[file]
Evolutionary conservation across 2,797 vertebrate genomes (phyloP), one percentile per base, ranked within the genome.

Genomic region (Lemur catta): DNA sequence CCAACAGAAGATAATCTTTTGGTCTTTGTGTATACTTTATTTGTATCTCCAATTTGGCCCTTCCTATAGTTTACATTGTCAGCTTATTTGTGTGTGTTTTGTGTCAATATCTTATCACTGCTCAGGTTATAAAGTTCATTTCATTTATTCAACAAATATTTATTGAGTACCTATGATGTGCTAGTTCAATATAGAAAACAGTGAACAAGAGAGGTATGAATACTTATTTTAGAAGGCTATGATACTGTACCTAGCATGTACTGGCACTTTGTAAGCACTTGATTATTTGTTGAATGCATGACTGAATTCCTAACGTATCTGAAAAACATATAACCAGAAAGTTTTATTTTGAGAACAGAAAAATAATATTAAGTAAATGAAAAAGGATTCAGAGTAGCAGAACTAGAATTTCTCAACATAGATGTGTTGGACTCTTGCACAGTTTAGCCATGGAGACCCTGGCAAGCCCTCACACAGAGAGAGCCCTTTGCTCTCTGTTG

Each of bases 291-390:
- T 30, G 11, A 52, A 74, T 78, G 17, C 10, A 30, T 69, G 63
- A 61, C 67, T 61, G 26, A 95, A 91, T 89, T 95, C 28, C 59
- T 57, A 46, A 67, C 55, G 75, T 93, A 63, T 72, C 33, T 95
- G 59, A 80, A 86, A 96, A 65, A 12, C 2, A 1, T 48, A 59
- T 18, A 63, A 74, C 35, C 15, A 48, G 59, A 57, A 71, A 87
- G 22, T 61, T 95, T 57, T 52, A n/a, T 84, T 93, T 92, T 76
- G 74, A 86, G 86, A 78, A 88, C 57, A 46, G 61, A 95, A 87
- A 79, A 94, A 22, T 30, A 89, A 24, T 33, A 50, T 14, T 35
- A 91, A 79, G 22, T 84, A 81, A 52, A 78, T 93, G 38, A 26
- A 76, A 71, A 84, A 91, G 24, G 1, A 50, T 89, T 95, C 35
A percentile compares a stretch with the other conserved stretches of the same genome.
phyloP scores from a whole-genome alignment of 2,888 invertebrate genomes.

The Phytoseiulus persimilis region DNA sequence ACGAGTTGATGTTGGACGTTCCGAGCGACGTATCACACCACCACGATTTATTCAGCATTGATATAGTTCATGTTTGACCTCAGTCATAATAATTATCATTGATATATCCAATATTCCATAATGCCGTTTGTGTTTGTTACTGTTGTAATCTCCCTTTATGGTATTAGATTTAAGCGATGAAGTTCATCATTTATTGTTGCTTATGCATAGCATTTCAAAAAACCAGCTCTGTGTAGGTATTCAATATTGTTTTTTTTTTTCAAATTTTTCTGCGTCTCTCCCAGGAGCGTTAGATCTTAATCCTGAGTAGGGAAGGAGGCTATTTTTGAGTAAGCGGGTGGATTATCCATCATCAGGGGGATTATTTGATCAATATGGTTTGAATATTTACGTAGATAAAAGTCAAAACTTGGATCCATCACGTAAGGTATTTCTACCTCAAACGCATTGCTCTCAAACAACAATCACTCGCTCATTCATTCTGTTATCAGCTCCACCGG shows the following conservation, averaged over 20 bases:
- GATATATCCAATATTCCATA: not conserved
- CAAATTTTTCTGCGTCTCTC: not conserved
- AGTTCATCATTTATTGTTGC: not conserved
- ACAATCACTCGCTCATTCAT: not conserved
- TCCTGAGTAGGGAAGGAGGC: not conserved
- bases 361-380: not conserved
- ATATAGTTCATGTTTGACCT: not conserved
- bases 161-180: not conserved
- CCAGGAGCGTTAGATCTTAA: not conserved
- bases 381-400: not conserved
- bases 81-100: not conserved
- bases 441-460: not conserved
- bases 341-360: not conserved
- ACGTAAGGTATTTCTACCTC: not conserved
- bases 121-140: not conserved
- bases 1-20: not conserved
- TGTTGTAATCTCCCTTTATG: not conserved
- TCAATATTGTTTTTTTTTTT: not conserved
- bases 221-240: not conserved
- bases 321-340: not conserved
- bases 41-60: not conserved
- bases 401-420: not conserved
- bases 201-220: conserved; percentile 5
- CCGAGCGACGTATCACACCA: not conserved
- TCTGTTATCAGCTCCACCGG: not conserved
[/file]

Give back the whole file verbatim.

Evolutionary conservation across 2,797 vertebrate genomes (phyloP), one percentile per base, ranked within the genome.

Genomic region (Lemur catta): DNA sequence CCAACAGAAGATAATCTTTTGGTCTTTGTGTATACTTTATTTGTATCTCCAATTTGGCCCTTCCTATAGTTTACATTGTCAGCTTATTTGTGTGTGTTTTGTGTCAATATCTTATCACTGCTCAGGTTATAAAGTTCATTTCATTTATTCAACAAATATTTATTGAGTACCTATGATGTGCTAGTTCAATATAGAAAACAGTGAACAAGAGAGGTATGAATACTTATTTTAGAAGGCTATGATACTGTACCTAGCATGTACTGGCACTTTGTAAGCACTTGATTATTTGTTGAATGCATGACTGAATTCCTAACGTATCTGAAAAACATATAACCAGAAAGTTTTATTTTGAGAACAGAAAAATAATATTAAGTAAATGAAAAAGGATTCAGAGTAGCAGAACTAGAATTTCTCAACATAGATGTGTTGGACTCTTGCACAGTTTAGCCATGGAGACCCTGGCAAGCCCTCACACAGAGAGAGCCCTTTGCTCTCTGTTG

Each of bases 291-390:
- T 30, G 11, A 52, A 74, T 78, G 17, C 10, A 30, T 69, G 63
- A 61, C 67, T 61, G 26, A 95, A 91, T 89, T 95, C 28, C 59
- T 57, A 46, A 67, C 55, G 75, T 93, A 63, T 72, C 33, T 95
- G 59, A 80, A 86, A 96, A 65, A 12, C 2, A 1, T 48, A 59
- T 18, A 63, A 74, C 35, C 15, A 48, G 59, A 57, A 71, A 87
- G 22, T 61, T 95, T 57, T 52, A n/a, T 84, T 93, T 92, T 76
- G 74, A 86, G 86, A 78, A 88, C 57, A 46, G 61, A 95, A 87
- A 79, A 94, A 22, T 30, A 89, A 24, T 33, A 50, T 14, T 35
- A 91, A 79, G 22, T 84, A 81, A 52, A 78, T 93, G 38, A 26
- A 76, A 71, A 84, A 91, G 24, G 1, A 50, T 89, T 95, C 35
A percentile compares a stretch with the other conserved stretches of the same genome.
phyloP scores from a whole-genome alignment of 2,888 invertebrate genomes.

The Phytoseiulus persimilis region DNA sequence ACGAGTTGATGTTGGACGTTCCGAGCGACGTATCACACCACCACGATTTATTCAGCATTGATATAGTTCATGTTTGACCTCAGTCATAATAATTATCATTGATATATCCAATATTCCATAATGCCGTTTGTGTTTGTTACTGTTGTAATCTCCCTTTATGGTATTAGATTTAAGCGATGAAGTTCATCATTTATTGTTGCTTATGCATAGCATTTCAAAAAACCAGCTCTGTGTAGGTATTCAATATTGTTTTTTTTTTTCAAATTTTTCTGCGTCTCTCCCAGGAGCGTTAGATCTTAATCCTGAGTAGGGAAGGAGGCTATTTTTGAGTAAGCGGGTGGATTATCCATCATCAGGGGGATTATTTGATCAATATGGTTTGAATATTTACGTAGATAAAAGTCAAAACTTGGATCCATCACGTAAGGTATTTCTACCTCAAACGCATTGCTCTCAAACAACAATCACTCGCTCATTCATTCTGTTATCAGCTCCACCGG shows the following conservation, averaged over 20 bases:
- GATATATCCAATATTCCATA: not conserved
- CAAATTTTTCTGCGTCTCTC: not conserved
- AGTTCATCATTTATTGTTGC: not conserved
- ACAATCACTCGCTCATTCAT: not conserved
- TCCTGAGTAGGGAAGGAGGC: not conserved
- bases 361-380: not conserved
- ATATAGTTCATGTTTGACCT: not conserved
- bases 161-180: not conserved
- CCAGGAGCGTTAGATCTTAA: not conserved
- bases 381-400: not conserved
- bases 81-100: not conserved
- bases 441-460: not conserved
- bases 341-360: not conserved
- ACGTAAGGTATTTCTACCTC: not conserved
- bases 121-140: not conserved
- bases 1-20: not conserved
- TGTTGTAATCTCCCTTTATG: not conserved
- TCAATATTGTTTTTTTTTTT: not conserved
- bases 221-240: not conserved
- bases 321-340: not conserved
- bases 41-60: not conserved
- bases 401-420: not conserved
- bases 201-220: conserved; percentile 5
- CCGAGCGACGTATCACACCA: not conserved
- TCTGTTATCAGCTCCACCGG: not conserved